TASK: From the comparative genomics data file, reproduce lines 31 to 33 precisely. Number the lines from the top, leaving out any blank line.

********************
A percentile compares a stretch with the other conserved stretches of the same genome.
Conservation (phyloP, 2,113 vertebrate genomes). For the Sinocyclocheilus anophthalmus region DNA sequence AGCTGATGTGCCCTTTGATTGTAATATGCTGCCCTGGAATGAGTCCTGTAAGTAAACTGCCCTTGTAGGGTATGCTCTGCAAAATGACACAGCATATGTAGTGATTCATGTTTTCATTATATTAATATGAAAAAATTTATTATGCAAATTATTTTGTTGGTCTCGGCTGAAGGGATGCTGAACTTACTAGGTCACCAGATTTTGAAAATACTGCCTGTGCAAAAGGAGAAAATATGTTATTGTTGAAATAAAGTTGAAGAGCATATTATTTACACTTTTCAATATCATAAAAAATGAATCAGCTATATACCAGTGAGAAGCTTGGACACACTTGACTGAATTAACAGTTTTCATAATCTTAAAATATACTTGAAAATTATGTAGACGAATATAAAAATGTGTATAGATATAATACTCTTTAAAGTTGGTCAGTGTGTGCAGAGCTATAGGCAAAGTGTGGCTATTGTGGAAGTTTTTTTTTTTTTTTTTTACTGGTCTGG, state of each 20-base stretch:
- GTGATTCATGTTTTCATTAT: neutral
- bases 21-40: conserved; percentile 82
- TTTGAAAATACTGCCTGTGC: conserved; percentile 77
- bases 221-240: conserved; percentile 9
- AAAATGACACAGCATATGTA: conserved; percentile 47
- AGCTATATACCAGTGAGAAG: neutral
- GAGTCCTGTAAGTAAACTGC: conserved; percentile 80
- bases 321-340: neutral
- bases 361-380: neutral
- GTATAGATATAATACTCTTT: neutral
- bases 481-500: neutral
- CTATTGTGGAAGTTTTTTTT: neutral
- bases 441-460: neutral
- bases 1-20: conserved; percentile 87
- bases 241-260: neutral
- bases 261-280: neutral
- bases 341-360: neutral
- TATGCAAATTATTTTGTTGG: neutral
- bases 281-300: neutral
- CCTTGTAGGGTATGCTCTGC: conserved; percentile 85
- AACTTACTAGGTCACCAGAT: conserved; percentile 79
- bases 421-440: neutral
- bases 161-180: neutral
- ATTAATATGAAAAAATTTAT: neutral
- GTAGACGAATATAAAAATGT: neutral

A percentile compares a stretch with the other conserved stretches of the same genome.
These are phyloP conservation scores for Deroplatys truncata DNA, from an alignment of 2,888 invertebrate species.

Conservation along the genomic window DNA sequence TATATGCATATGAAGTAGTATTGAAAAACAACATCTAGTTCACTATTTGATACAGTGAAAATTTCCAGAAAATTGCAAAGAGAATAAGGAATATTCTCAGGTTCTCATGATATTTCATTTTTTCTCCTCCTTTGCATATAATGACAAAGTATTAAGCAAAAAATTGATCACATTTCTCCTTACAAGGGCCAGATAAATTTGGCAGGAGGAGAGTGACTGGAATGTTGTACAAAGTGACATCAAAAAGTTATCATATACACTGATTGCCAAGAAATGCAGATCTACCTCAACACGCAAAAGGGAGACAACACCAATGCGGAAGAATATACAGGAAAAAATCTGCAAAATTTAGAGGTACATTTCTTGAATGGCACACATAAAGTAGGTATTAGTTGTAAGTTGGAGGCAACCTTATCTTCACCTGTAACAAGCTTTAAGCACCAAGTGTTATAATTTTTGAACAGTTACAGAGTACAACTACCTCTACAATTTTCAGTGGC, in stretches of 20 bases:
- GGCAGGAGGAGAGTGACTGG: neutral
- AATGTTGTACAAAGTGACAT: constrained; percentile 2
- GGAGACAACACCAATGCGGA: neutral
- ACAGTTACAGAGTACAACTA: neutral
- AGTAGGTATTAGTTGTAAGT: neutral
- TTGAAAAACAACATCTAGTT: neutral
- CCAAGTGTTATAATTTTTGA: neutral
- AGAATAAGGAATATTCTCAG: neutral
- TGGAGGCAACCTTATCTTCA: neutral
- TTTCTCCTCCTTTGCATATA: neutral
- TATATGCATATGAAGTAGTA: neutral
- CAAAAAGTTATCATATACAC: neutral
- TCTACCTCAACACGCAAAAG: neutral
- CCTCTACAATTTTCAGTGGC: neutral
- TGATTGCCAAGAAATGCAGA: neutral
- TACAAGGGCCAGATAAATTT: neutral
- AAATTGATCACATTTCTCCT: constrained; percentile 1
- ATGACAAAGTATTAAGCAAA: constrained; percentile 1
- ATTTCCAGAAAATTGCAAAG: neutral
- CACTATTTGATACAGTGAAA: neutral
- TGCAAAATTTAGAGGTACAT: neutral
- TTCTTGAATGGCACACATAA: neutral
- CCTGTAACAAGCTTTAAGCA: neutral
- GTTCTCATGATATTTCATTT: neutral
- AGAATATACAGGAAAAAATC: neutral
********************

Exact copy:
- GGCAGGAGGAGAGTGACTGG: neutral
- AATGTTGTACAAAGTGACAT: constrained; percentile 2
- GGAGACAACACCAATGCGGA: neutral